Author Spotlight

Carrie Rickey

Carrie Rickey, movie critic emerita of the Philadelphia Inquirer, writes for various outlets, including the Forward, the New York Times, and Truthdig.

8 Results

My Brilliant Career: Unapologetic Women
My Brilliant Career: Unapologetic Women

A celebrated work of Australian cinema, this deeply felt coming-of-age tale is fueled by the independent spirit of three remarkable female artists: novelist Miles Franklin, director Gillian Armstrong, and actor Judy Davis.

By Carrie Rickey

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The Kid Brother: Mettle Is Stronger than Muscle
The Kid Brother: Mettle Is Stronger than Muscle

There was more to Harold Lloyd than laughter. In one of his best movies, the silent-film legend deftly balanced elements of action and romance with his signature slapstick set pieces.

By Carrie Rickey

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Sisters: Psycho-Thriller, Qu’est-ce Que C’est?
Sisters: Psycho-Thriller, Qu’est-ce Que C’est?

Brian De Palma found his home in the psychological thriller with this chilling tale of murder, which twists genre conventions to investigate the perils of looking and the pitfalls of subjectivity.

By Carrie Rickey

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The Brood: Separation Trials
The Brood: Separation Trials

Divorce wreaks a particularly devastating form of havoc in David Cronenberg's personal take on the dissolution of a marriage.

By Carrie Rickey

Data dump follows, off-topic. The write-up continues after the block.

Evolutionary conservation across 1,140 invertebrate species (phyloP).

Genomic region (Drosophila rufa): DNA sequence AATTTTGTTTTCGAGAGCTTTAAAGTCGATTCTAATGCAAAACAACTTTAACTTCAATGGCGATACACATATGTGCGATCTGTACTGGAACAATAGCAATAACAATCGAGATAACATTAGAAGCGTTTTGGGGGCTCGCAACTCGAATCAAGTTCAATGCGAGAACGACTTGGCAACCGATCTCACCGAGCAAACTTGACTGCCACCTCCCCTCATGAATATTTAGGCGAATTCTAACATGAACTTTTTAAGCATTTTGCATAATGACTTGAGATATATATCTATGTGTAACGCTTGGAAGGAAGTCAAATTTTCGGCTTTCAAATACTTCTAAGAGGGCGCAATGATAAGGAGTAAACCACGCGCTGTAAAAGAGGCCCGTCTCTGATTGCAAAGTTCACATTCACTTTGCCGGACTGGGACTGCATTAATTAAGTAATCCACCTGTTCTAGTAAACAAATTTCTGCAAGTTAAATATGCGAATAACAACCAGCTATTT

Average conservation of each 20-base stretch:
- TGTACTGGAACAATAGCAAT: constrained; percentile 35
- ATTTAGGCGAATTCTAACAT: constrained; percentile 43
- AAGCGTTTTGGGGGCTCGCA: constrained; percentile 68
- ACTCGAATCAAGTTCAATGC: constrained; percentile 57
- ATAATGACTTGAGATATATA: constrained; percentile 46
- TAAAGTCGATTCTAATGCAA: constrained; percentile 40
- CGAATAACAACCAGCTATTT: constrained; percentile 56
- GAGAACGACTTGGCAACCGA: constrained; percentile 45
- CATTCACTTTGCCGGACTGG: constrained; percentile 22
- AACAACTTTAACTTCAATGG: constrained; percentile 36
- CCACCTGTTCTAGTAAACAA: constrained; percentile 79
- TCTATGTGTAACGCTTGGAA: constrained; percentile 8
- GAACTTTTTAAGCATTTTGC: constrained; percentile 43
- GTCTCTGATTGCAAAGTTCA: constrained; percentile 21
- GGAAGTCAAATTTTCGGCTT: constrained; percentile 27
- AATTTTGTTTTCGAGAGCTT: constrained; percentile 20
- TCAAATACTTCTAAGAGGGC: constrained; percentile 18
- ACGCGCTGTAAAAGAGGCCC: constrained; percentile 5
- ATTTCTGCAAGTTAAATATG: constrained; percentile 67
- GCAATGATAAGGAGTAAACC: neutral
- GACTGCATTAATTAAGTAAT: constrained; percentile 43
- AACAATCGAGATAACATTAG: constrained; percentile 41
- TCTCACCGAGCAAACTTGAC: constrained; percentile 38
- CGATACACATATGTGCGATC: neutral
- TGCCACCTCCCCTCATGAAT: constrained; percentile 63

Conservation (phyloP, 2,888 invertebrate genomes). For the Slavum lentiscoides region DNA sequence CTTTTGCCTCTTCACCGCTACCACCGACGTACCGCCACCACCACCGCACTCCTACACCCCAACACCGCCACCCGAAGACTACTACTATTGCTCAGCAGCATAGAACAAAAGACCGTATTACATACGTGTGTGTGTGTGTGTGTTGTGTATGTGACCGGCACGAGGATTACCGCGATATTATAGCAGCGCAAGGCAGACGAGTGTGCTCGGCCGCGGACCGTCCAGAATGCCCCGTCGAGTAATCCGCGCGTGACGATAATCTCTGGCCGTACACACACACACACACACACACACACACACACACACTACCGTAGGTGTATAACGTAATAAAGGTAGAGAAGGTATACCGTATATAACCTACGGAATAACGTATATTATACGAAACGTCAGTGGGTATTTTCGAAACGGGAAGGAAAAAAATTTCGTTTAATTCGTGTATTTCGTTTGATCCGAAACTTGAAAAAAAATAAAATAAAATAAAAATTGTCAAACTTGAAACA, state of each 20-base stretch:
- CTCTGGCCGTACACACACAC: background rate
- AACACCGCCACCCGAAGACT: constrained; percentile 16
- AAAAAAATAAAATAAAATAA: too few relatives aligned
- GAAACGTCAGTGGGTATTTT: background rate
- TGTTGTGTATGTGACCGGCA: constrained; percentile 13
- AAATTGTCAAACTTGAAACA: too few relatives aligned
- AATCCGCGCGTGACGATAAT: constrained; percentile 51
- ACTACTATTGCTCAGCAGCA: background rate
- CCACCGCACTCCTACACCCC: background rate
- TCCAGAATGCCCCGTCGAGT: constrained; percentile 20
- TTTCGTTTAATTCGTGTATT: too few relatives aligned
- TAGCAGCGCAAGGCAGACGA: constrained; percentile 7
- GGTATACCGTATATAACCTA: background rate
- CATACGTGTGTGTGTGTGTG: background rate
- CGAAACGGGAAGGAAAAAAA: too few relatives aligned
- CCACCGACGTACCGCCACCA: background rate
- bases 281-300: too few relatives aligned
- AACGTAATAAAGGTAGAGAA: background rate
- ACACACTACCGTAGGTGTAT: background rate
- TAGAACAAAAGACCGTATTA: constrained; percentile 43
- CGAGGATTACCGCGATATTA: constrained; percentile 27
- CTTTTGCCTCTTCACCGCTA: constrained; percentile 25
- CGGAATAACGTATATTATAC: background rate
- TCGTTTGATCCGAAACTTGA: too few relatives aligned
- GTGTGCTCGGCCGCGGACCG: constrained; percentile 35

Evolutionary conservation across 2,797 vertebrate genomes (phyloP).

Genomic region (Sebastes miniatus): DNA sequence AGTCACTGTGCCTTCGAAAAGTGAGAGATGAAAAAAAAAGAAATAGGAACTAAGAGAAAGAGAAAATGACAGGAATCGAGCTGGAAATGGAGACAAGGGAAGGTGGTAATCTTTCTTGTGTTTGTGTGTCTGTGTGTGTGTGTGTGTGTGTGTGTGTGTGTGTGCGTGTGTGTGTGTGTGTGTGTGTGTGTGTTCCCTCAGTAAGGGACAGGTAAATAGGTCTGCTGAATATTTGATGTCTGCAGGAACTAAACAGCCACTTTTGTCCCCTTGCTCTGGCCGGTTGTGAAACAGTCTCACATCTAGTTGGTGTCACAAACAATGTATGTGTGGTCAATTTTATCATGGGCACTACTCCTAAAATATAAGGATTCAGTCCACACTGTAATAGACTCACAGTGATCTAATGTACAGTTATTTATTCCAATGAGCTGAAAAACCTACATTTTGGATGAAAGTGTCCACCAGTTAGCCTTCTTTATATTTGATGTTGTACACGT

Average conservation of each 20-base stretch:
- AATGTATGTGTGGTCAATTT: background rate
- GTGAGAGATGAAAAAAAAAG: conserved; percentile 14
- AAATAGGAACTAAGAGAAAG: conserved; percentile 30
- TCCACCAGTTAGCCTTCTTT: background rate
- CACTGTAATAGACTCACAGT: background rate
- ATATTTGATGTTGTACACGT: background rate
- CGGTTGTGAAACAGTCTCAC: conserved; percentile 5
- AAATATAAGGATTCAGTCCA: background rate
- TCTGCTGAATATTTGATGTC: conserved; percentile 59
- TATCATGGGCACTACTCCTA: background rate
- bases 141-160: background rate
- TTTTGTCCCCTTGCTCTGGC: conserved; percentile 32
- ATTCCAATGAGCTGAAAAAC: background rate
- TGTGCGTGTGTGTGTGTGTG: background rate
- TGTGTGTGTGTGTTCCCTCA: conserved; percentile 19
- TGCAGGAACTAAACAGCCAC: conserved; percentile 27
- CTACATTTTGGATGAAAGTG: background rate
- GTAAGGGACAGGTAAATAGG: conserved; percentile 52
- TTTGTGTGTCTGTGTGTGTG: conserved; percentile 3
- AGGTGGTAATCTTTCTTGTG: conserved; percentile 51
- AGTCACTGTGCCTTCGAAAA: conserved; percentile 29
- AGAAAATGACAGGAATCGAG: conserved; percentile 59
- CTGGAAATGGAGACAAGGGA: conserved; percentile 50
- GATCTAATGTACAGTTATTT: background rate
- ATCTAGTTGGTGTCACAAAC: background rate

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Broadcast News: Lines and Deadlines
Broadcast News: Lines and Deadlines

A character-driven tale of driven characters whose professional triangle trumps their romantic one, Broadcast News (1987) takes place after the fall of the Equal Rights Amendment and before the fall of the Berlin Wall—a time when gender wars and c…

By Carrie Rickey

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Videodrome: Make Mine Cronenberg

A version of this essay appeared in the Village Voice in January 1983.

Although it wasn’t obvious upon its release in 1983, Videodrome is a key work in the David Cronenberg oeuvre. For this Virgil among filmmakers, our personable guide to bio-

By Carrie Rickey

RoboCop

Tooled from spare hardware—the trunk and limbs of a forklift, the rubberized joints of a vacuum cleaner, and the brain of a police officer—Paul Verhoeven’s RoboCop character is a Terminator with the conscience of a constable, a Frankenstein gon

By Carrie Rickey

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Polyester

Remember those inane but innovative gimmicks that duped a movie audience into having the time of its life even when the movie stunk? There was Percepto in William Castle’s The Tingler (1959), a device consisting of a buzzer rigged into selected the…

By Carrie Rickey